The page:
I've selected three stories from the Diana Annual of 1979, that again illustrate the quality of British girls' comics of the 1950s through the 80s. This first story illustrates the hassle girls of (just???) the 1970s had to endure from being continuously hit on by guys. The story also made me think again of how just like animals people can be if they don't consciously transcend the biological urges of their bodies. The boys in this story are, typically, driven by their hormones and instincts to reproduce. They're trying to best each other at impressing the female on heat, although she's not fully receptive to their advances. Maybe there's a cool subject here for a David Attenborough documentary - the reproductive behavior of the human mammal, from the perspective of visiting alien scientists. Probably already been done. Anyway, some nice art that looks like it's by one of the Spanish artists.
This next story does a makeover on a popular topic in 1960s girls' comics - the beauty pageant and modeling. The artwork is a little different, and quite good in places. Interesting story line - the protagonist has been raised in a single parent household, but what happened to her father? Why wasn't he in the picture? Well the answer lies in one of those favorite soap opera devices, but you're gonna have to read it to find out which!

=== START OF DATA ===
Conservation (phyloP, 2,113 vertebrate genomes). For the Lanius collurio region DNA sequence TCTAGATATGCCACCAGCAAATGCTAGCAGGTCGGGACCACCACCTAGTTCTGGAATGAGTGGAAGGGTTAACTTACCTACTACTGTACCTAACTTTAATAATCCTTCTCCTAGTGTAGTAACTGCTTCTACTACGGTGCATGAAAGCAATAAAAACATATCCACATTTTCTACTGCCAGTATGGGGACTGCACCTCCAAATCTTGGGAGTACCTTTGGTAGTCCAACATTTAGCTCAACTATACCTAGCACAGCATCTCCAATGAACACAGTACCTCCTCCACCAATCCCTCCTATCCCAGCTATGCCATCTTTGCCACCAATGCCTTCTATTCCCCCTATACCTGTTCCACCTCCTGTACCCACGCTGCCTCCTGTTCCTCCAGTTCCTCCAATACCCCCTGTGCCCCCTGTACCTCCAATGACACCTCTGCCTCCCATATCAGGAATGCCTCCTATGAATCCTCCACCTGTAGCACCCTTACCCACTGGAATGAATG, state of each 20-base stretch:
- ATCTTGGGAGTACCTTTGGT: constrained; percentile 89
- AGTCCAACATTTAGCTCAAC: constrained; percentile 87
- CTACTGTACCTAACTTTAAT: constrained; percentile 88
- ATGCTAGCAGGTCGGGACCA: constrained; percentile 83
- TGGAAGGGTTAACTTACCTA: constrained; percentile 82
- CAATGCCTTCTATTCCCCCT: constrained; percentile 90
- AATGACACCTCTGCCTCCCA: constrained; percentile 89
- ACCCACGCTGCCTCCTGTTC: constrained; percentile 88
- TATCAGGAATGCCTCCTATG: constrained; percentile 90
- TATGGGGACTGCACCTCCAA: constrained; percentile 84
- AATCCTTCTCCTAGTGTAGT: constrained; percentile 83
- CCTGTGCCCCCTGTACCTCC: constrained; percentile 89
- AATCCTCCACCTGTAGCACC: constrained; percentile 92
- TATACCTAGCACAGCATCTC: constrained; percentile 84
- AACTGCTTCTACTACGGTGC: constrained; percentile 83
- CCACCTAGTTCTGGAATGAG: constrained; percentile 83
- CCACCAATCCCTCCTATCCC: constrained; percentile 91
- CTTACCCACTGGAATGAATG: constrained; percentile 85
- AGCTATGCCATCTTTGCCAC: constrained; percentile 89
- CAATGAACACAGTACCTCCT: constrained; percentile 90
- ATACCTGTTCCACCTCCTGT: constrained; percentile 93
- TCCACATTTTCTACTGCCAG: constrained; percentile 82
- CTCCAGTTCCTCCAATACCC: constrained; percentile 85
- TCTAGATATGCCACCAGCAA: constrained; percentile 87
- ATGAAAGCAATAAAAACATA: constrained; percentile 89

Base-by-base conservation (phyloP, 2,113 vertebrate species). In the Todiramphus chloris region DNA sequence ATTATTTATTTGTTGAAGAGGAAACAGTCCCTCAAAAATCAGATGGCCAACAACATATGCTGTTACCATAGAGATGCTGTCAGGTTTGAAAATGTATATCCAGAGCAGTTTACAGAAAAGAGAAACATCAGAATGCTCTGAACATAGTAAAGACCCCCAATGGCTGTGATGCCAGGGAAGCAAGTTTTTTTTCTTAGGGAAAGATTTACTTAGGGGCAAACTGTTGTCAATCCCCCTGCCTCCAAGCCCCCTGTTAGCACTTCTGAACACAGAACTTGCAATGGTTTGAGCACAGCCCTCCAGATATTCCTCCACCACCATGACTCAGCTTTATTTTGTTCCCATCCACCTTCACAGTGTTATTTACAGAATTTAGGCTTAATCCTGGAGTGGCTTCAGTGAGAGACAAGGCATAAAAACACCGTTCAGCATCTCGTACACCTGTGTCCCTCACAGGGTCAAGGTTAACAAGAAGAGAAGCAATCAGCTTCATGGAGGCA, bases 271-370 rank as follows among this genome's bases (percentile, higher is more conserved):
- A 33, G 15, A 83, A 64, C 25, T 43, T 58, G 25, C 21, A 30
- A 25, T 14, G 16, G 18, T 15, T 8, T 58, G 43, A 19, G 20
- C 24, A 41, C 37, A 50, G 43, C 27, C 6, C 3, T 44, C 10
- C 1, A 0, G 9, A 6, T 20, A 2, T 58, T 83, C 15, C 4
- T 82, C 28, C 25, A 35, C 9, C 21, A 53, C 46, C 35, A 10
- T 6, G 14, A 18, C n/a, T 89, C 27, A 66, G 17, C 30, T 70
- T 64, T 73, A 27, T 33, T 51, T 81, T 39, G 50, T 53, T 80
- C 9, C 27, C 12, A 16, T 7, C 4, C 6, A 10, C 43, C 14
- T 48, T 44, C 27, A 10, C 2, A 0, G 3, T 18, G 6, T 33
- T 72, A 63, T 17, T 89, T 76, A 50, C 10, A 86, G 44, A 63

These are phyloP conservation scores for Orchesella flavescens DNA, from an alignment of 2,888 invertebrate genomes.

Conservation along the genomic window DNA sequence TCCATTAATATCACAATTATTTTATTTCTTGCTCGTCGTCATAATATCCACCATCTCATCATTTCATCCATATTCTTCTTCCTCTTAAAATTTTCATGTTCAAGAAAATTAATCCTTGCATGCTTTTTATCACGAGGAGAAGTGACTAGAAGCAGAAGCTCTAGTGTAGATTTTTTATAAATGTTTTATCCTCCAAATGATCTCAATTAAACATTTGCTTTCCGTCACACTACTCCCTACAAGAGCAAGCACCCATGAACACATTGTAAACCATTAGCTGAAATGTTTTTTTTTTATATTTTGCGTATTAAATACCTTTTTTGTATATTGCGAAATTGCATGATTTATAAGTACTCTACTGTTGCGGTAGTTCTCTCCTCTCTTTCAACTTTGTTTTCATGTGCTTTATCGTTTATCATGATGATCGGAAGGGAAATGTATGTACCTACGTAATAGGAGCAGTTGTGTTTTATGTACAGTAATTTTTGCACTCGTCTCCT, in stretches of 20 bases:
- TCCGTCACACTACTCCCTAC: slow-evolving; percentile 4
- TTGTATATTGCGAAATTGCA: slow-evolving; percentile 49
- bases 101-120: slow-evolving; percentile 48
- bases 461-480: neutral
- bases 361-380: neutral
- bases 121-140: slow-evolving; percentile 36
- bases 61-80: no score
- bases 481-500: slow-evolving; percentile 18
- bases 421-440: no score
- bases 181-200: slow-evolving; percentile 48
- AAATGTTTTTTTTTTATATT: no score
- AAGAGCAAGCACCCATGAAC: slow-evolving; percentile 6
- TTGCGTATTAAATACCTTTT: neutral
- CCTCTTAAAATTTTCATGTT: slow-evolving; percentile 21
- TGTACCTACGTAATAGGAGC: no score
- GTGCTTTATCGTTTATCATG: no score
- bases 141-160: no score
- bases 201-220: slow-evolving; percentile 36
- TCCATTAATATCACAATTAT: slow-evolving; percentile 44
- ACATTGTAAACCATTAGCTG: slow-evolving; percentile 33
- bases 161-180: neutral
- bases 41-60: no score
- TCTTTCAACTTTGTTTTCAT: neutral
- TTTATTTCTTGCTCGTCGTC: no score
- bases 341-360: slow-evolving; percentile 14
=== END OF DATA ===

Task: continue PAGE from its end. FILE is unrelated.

Finally, "For Love of Leni" is a girls' romantic sci-fi set in the future, with a kind of X-Men swipe in that it has some of the population having mutated to possess special powers. This art is nice, and is by an artist who drew a girls' sci-fi feature in Diana called The Fabulous Four, again a bit of a Marvel rip-off in terms of the title, but story-wise is more like a female version of the Flash Gordon sort of space adventure. I'll post a little collection of those soon. This love story here involves that age-old problem of cross-cultural or inter-racial (or in this case, inter sub-species) relationships.
If only we hadn't, as a society, been corrupted by media corporations and misguided concepts of so-called freedom such that stories like these wouldn't appear beneath the sexually over-exposed interest of today's youth! For me, the story of romance comics, including these girls' comics, illustrates the moral decline that in the end made society as a whole, as well as the younger generation's taste in entertainment, more degraded than the standards mainstream comic publishers were willing or able to sink to.